This paper presents an empirical application and analysis of the social contract in MENA countries based on the conceptual framework proposed by Loewe et al. (2021). We suggest a simple operational model synthesizing a social contract's three main characteristics: Participation, Protection, and Provision, between a government and its citizens. This empirical "3-P" framework allows us to investigate the role that government provision and protection may have on citizen participation, which is particularly pertinent given the political and economic development of MENA countries. We compare our evaluation of the health of MENA countries' social contract to that of OECD countries, and find empirical evidence that the social benefits provided to citizens through improved delivery of basic services have come at the cost of impaired political Participation. This feature of the social contract in MENA may be considered one of the root causes of the social turmoil some countries have been struggling with in recent decades. Digital transformation is one potentially powerful channel through which the relationship between government and citizens can improve, and we find that it has a three-year lagged positive effect on the quality of the social contract in MENA and that this effect is inversely U-shaped. This suggests that structural and institutional improvements in MENA countries are called for before the quality of their social contract reaches levels comparable to those of OECD countries.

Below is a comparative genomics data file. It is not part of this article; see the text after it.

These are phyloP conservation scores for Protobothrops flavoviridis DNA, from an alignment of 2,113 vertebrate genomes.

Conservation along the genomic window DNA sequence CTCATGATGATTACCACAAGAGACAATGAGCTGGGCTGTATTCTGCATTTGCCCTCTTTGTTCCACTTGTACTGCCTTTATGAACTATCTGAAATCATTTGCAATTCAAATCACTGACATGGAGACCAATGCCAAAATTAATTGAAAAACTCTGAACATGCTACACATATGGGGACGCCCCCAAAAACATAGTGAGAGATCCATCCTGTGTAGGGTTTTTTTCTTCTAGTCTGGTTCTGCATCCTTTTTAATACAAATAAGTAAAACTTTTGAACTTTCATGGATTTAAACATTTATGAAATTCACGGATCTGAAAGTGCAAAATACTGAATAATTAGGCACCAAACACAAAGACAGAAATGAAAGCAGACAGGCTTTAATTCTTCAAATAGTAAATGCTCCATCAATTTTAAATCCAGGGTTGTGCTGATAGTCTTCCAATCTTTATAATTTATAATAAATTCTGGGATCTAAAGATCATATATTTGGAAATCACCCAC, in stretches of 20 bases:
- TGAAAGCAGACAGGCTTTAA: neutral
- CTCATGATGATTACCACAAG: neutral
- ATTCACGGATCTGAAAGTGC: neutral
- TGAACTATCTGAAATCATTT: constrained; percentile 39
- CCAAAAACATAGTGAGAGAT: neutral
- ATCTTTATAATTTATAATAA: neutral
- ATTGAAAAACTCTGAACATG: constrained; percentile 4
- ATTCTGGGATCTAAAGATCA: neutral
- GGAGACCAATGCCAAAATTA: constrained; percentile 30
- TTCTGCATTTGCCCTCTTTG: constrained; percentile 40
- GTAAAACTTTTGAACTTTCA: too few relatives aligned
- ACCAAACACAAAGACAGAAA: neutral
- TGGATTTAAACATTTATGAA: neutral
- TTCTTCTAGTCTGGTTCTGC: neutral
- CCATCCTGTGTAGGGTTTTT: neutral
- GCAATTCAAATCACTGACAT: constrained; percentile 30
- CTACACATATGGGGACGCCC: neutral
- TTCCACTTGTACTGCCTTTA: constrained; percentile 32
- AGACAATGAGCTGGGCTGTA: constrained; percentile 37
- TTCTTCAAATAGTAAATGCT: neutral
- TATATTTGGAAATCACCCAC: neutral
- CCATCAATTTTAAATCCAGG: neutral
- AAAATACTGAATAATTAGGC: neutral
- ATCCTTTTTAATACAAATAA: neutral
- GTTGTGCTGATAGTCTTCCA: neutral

Development; social contract; digital transformation; MENA; OECD;
- L96: Telecommunications
- L97: Utilities: General
- O10: General
Farid Gasmi, Dorgyles Kouakou, Paul Noumba Um, and Pedro Rojas Milla, “An empirical analysis of the social contract in the MENA region and the role of digitalization in its transformation”, TSE Working Paper, n. 23-1423, March 2023.
TSE Working Paper, n. 23-1423, March 2023